I was particularly interested in Robert Devereux as he was my 8xgt.uncle. I am descended from his sister, Dorothy. :)
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Re: Celia Imrie's episode

Postby MrsT » Thu Oct 11, 2012 5:02 pm

As the whole basis for Celia's episode was the family tree created by a relative, I was surprised that the WDYTYA researchers didn't emphasise that facts should be verified before presuming accuracy. I have headed down wrong tracks in my own research by believing information to be accurate when in fact it wasn't. If WDYTYA researchers had indeed verified the accuracy of Celia's family tree, it would have been an opportunity to stress the importance of confirming facts by more than one source before proceeding on further research based on assumptions.
I enjoyed the British history of this episode, but it lost the family history element which I thought was the whole point of the series?
Loved the Gregg Wallace episode, and Alex Kingston's too - they were more true to the premise of the show. More of these in the next series please!
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Re: Celia Imrie's episode

Postby leslam » Thu Oct 11, 2012 5:33 pm

I agree with MrsT's first paragraph; I found I was shouting at the TV that they needed to verify it!

Having said that, I loved this episode; the history aspect was brilliant and I felt it illustrated that family history is about so much more than 'collecting' ancestors.

Has that initial tree been reproduced anywhere? The surname Blois was briely mentioned; I have one in my research and as it is an unusual name I would love to try to link to that.
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Re: Celia Imrie's episode

Postby junkers » Thu Oct 11, 2012 8:19 pm

Yes it was a good episode, even it most was researched by someone else. The point about checking information is right but the pedigrees were on hand and obviously it would take too long to check everything on screen. It would be interesting if the programme had a case of going down the wrong line, it is very easy!.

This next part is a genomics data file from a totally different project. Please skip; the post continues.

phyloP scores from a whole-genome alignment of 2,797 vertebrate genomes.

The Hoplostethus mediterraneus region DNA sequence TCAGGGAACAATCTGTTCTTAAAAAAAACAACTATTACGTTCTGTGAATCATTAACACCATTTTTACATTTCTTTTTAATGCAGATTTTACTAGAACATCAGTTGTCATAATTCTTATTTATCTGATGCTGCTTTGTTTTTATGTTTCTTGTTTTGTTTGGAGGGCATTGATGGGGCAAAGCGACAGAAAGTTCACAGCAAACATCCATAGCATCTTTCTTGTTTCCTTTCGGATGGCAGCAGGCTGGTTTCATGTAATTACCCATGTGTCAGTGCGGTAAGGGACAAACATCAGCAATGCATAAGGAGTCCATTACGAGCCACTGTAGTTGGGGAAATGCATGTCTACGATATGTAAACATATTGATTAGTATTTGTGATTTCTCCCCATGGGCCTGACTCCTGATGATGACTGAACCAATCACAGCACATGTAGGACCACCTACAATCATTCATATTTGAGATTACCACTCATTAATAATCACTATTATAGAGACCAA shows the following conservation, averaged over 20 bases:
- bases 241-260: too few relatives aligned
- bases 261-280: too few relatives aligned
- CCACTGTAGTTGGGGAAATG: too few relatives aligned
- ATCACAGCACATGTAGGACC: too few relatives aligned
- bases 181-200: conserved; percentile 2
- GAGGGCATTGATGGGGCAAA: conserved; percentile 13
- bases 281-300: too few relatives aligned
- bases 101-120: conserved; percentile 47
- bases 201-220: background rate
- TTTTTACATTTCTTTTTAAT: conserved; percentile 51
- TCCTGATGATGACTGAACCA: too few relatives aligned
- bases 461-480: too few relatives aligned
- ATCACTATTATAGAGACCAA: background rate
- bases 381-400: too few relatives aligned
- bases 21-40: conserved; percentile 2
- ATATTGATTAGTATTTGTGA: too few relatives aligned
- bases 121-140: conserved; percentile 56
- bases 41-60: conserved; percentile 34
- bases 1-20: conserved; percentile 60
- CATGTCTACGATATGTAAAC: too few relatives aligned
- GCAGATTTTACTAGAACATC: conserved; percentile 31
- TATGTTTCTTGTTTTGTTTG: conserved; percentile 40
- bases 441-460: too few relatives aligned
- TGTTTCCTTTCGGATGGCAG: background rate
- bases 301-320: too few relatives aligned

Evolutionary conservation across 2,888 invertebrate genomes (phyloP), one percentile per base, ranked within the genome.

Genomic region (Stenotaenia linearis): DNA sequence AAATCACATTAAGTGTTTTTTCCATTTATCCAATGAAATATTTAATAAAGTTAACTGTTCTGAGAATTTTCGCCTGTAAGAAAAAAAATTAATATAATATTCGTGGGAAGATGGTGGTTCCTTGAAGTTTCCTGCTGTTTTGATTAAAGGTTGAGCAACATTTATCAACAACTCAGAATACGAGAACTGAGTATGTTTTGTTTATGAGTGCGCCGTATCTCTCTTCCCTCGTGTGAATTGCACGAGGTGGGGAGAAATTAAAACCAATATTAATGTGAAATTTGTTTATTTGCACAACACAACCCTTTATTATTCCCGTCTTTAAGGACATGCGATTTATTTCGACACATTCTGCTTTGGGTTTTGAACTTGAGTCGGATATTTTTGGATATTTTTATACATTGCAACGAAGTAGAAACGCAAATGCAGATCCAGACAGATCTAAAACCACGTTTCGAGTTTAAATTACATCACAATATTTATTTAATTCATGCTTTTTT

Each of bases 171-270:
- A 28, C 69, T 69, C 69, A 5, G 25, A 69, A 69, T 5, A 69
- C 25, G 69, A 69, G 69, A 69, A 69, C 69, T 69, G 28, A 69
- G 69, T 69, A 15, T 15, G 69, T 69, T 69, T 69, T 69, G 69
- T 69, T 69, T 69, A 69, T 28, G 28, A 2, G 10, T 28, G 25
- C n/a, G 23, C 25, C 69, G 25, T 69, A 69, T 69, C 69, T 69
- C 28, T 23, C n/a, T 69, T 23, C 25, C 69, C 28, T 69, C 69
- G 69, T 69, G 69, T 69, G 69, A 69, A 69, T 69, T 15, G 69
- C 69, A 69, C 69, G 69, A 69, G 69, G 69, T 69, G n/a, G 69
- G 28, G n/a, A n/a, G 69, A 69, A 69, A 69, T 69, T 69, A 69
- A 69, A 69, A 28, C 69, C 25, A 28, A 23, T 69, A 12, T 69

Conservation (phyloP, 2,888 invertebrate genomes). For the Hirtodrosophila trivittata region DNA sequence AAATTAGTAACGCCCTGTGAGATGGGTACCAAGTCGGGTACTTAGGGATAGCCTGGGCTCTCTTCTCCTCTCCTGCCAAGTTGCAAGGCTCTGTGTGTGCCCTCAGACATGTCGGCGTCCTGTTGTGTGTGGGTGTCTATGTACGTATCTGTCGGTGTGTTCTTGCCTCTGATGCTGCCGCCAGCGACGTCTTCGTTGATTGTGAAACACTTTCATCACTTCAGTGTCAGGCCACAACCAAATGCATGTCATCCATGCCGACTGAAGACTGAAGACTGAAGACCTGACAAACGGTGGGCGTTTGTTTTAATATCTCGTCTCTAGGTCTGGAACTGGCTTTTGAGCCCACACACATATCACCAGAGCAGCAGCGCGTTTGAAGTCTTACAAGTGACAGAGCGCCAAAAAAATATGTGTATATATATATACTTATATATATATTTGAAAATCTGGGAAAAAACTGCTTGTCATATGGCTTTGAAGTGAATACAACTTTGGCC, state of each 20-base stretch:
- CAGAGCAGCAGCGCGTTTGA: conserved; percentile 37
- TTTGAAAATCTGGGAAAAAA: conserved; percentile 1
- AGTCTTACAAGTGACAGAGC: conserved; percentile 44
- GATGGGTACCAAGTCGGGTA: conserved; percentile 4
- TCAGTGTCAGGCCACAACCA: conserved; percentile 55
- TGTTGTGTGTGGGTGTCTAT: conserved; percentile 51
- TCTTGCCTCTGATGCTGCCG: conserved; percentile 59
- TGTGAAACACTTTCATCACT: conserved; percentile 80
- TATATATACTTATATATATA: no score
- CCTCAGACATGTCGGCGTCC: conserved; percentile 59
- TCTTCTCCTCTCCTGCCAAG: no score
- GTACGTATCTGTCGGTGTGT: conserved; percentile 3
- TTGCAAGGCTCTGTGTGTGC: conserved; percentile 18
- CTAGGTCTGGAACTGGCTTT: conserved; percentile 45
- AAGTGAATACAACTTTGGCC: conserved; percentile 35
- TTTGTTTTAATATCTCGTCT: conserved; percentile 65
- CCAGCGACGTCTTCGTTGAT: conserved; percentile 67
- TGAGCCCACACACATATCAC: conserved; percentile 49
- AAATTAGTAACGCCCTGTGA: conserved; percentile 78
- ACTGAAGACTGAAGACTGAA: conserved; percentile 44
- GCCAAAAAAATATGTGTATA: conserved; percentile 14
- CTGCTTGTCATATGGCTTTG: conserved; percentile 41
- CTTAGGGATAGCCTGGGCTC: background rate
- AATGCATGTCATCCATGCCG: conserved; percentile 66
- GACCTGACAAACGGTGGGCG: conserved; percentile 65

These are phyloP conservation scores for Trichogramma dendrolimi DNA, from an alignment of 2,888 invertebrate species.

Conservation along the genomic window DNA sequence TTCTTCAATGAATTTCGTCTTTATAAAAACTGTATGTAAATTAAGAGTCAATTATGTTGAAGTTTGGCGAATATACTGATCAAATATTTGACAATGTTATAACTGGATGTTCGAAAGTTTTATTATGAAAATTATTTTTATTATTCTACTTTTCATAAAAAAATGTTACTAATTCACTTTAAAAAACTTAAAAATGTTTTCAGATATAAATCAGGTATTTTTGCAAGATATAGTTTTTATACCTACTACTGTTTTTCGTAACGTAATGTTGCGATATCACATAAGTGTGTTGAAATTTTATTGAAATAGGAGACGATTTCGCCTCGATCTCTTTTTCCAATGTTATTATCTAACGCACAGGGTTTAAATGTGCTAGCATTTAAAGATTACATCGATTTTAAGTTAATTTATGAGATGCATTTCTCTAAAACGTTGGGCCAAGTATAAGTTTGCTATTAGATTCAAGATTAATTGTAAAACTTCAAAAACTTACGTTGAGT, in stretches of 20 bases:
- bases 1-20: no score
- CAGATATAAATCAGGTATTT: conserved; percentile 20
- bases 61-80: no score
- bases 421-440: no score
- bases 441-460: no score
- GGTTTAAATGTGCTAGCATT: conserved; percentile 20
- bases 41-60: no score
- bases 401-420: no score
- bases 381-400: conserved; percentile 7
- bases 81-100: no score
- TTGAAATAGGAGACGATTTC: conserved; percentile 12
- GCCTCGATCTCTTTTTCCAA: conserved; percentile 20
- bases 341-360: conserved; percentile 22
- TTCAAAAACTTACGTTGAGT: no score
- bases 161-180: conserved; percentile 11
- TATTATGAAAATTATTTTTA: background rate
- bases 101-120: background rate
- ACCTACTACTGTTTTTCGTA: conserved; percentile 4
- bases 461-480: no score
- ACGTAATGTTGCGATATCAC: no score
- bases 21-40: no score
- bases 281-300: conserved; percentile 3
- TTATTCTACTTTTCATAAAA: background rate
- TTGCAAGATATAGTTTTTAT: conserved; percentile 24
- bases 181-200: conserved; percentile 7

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Re: Celia Imrie's episode

Postby eurogordi » Thu Oct 11, 2012 8:20 pm

While I cannot dispute the importance of verifying facts using primary sources where possible, Celia Imrie's ancestry is well documented in Burkes Peerage, and the University of Hull has carried out extensive research into Royal Genealogy which includes Kings, Queens, Lord and Ladies and can be accessed at

I am fairly confident that WDYTYA would have verified the hand drawn family tree that was shown in the programme, particularly as the information is readily available in reputable publications. Having said that, most sources do not include the two or three generations immediately before Celia, but these can be easily checked by anyone at various online genealogical sites.

Celia's 'Blois' ancestors are also well documented in Burkes Peerage back to William Blois (c1625-1672). I imagine this family is somehow connected to the early 'de Blois' family whose most famous member was crowned King Stephen in 1135.
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Re: Celia Imrie's episode

Postby ritah » Fri Oct 12, 2012 3:48 pm

This was certainly a very interesting episode from a historical point of view. Have a look at the 'Unseen Footage 1 & 2' clips which give a small insight into the other side of Celia's maternal line.